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Flashcards in Short run to long run Deck (21):

3 macroeconomic states

Define Potential Output

1) Short run
2) Adjustment of Factor Prices (takes economy from SR to LR)
3) Long run

Potential Output (Y*): total output that can be produced when all productive resources (land, labour, capital) are fully employed (not maximized)


Short Run Assumptions


1) Factor prices (inputs) are assumed to be exogenous (CONSTANT)

2) Technology and factor supplies are CONSTANT (therefore Y* is constant)

Real GDP (Y) is determined by AD and AS
- show effects of AD and AS shocks on real GDP


Adjustment of Factor Prices Assumptions


1) Factor prices (inputs) are assumed to ADJUST/FLEXIBLE in response to output gaps (endogenous)
- ex: inflationary output gap means higher wages

2) Technology and factor supplies are assume to be CONSTANT (Y* is constant)
- same as SR assumption (in reality, both are changing all the time)

Factor prices adjust to output gaps and causes real GDP to eventually return back to Y*


Long Run Assumptions

1) factor prices are assumed to HAVE fully adjusted to any output gap

2) technology and factor supplies are assumed to be CHANGING (Y* is changing)

- long-run growth


What are the types of output gaps (IN THE SHORT RUN)

What is happening in each (factor prices, unit costs)?

Recall Output gap is when actual GDP differs from potential GDP (Y*)
Output gap = Y - Y*

Inflationary Output Gap: Y > Y*
(Y0 is to the right of Y*)
- firms are producing beyond their normal capacity output
- excess demand for all factor inputs (including labour)
- firms will try to bid workers away from other firms in order to maintain high levels of output and sales made possible by boom conditions
- higher wages
- unit costs also rise

Recessionary Output Gap: Y < Y*
(Y0 is to the left of Y*)
- firms are producing below their normal capacity output
- excess supply of all factor inputs (including labour)
- lower wages
- unit costs also fall


Downward Wage Stickiness
(adjustment asymmetry)

Upward and downward adjustments to wages and unit costs occur at DIFFERENT SPEEDS

During booms, wages RISE RAPIDLY

During recessions, wages FALL SLOWLY (sticky wages)
- therefore, AS curve shifts to the RIGHT (downward) slowly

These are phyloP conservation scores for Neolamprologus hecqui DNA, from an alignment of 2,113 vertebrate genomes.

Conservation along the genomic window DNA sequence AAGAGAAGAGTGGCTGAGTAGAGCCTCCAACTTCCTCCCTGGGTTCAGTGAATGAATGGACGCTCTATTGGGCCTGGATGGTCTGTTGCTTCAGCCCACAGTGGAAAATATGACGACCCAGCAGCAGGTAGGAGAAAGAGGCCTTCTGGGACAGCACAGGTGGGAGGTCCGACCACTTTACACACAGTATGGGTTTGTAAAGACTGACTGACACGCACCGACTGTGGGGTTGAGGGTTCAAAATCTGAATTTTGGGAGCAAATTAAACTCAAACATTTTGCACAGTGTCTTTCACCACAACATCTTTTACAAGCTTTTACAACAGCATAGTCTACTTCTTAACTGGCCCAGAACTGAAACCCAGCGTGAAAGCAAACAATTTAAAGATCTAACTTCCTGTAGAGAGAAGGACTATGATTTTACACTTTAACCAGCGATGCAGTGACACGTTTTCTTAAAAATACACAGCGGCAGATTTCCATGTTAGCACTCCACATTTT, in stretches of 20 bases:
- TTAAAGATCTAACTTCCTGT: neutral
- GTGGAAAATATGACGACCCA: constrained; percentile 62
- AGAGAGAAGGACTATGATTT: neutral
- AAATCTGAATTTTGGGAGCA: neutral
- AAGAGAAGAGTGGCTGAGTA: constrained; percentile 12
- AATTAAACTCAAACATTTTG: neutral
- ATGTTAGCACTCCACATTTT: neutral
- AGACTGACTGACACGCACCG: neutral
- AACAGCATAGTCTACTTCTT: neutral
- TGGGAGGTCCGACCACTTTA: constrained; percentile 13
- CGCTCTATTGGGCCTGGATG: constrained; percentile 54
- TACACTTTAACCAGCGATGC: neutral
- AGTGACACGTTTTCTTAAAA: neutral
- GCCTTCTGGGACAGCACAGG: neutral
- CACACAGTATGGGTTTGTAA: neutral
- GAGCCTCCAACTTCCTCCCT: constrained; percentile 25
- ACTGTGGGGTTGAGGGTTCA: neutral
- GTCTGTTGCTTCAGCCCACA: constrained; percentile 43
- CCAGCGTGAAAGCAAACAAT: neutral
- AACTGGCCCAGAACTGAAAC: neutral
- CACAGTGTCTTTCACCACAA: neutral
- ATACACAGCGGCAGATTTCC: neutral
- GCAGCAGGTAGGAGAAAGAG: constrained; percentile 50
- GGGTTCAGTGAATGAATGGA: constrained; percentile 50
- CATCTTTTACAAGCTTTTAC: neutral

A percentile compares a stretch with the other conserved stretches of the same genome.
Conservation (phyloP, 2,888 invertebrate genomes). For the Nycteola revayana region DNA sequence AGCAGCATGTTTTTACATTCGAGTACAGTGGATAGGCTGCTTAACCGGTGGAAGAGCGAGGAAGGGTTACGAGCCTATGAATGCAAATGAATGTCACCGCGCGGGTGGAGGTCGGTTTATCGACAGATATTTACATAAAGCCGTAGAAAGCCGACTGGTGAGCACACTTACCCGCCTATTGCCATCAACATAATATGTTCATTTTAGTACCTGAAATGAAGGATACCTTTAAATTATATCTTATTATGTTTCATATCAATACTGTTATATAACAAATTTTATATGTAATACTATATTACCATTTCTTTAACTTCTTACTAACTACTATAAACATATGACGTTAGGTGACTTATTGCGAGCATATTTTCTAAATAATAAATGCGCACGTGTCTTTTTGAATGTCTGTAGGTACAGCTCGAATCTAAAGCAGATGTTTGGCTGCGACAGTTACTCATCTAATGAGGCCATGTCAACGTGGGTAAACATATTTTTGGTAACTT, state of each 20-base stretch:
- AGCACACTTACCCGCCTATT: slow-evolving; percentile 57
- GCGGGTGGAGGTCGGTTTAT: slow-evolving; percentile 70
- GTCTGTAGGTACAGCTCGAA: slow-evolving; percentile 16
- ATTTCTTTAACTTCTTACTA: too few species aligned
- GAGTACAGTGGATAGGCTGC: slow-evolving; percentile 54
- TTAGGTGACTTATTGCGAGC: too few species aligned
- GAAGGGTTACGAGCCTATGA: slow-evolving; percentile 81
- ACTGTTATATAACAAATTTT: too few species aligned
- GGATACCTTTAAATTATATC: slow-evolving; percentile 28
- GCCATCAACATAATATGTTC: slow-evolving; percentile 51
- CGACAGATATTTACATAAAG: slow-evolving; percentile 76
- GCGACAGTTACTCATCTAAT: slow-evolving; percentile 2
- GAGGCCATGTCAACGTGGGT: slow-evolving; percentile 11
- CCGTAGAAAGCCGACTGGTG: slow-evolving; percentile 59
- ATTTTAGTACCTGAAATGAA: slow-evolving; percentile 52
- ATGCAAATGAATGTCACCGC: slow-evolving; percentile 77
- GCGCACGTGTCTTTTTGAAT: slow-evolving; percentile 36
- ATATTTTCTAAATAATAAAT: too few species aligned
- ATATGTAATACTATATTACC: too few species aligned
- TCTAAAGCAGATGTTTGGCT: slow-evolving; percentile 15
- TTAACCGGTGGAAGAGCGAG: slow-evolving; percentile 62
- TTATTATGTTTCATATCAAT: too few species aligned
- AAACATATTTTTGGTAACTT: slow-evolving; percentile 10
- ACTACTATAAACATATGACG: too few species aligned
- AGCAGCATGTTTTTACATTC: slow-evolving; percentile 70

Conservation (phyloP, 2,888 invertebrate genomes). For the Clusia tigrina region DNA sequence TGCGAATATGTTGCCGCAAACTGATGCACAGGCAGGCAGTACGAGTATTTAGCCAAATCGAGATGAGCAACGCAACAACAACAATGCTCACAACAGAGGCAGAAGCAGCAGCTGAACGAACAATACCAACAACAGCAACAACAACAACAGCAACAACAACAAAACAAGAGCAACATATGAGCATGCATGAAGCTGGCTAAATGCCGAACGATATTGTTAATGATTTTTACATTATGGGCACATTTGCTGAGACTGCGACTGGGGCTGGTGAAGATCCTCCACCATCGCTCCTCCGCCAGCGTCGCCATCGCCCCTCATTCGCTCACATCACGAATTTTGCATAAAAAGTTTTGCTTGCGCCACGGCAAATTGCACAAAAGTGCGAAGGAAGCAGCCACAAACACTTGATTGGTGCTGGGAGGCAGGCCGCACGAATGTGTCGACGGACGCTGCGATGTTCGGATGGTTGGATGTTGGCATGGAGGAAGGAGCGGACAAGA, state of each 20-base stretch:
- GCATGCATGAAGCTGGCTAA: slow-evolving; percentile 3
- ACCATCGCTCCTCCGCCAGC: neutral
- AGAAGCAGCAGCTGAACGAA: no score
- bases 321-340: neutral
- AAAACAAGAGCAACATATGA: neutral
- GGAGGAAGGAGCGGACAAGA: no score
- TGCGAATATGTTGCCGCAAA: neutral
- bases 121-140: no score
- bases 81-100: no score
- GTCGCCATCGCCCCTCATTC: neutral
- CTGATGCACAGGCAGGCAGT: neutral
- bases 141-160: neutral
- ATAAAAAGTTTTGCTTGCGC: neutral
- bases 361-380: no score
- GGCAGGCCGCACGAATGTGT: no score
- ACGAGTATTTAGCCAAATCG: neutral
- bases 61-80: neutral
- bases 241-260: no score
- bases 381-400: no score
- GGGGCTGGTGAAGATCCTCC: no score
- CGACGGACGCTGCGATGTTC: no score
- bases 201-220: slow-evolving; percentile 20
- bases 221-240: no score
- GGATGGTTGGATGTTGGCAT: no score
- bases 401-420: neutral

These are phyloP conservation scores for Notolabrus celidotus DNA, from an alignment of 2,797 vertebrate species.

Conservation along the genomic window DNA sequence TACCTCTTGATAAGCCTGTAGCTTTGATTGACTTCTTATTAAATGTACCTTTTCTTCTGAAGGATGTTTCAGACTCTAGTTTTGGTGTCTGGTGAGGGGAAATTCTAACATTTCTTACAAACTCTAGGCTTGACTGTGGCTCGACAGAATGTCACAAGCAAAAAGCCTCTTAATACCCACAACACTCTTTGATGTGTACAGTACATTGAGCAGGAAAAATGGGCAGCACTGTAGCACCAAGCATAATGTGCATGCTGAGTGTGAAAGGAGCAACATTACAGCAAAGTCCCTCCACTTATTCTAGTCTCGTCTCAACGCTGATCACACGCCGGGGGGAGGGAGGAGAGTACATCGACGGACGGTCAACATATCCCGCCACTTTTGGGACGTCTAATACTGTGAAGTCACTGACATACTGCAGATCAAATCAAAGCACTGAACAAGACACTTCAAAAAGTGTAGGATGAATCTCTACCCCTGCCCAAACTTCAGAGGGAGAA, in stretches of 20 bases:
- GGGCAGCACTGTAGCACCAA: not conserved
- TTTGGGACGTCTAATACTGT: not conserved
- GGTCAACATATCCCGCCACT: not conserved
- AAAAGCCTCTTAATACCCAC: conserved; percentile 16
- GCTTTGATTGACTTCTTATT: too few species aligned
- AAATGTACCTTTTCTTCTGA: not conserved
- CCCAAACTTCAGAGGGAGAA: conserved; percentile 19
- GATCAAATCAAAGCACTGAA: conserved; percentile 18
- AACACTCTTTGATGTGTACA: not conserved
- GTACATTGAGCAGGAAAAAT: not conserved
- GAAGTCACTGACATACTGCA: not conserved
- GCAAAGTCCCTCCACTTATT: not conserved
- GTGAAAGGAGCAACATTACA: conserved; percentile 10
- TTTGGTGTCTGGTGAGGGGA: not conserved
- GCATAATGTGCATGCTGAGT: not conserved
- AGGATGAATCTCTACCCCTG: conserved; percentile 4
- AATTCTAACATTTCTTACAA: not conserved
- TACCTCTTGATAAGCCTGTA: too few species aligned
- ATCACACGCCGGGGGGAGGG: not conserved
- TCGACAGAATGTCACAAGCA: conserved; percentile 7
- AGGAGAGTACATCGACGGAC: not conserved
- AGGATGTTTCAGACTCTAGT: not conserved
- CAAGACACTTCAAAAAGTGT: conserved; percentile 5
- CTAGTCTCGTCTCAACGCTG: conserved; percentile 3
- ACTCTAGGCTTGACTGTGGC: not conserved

Phillips Curve

observed that wages tend to FALL in periods of HIGH unemployment and RISE in periods of LOW unemployment

- negative relationship between unemployment and rate of change in wages


Potential output as an "anchor"

Following an AD or AS shock, the SR equilibrium level of output changes from Y*

This output gap causes factor prices to adjust, eventually bringing the equilibrium level of output back to Y*


Positive AD Shocks

Natural Adjustment Process

Increase in AD, shift AD right
- maybe because of increase in autonomous expenditure (increase in business confidence = increase in I)

Creates inflationary gap

Natural Process:
- wages and factor prices increase, causing input prices to increase
- AS shifts left

- same real GDP
- higher price level


Negative AD Shocks

Natural Adjustment Process

Decrease in AD, shift AD left
- maybe because of decrease in autonomous expenditure (reduction in investment, reduction in exports etc.)

Creates recessionary gap

Natural Process:
- wages and factor prices decrease, causing input prices to decrease
- AS curve shifts slowly to the right

- same real GDP
- lower price level

*wages maybe flexible or sticky
- if sticky wages, may take a long time before recessionary gap is closed (sluggish adjustment process)

Therefore we need fiscal policy to speed things up!


AS shocks


Natural Adjustment Process

Positive AS shock, such as...
- increase in price of oil (input price), shift AS left

Negative AS Shocks also occur

Stagflation = fall in real GDP and high price level

Whenever AS shock occurs, the natural process simply REVERSES the AS shift

- same real GDP
- same price level


Long Run Equilibrium

Changes in LR Equilibrium

LR equilibrium is when the adjustment process is complete and there is no output gap

Vertical Y* = LRAS curve


AD and AS intersect at Y*

Changes in LR Equilibrium:
- when AD shifts, the price level changes. However, real GDP remains unchanged in the long run
- only when potential output (Y*) changes will both price and real GDP change
(occurs when vertical Y* shifts left or right)


Fiscal Stabilization Policy

Alternatives to fiscal stabilization policy

Involves changing G or t (tax rates)

When G changes, this shifts both AE and AD (PARALLEL)

When t changes, this changes the SLOPE of both AE and AD

1) Expansionary fiscal policy: increasing G or decreasing t

2) Contractionary Fiscal policy: decreasing G or increasing t

- disadvantage: economy may overshoot its potential output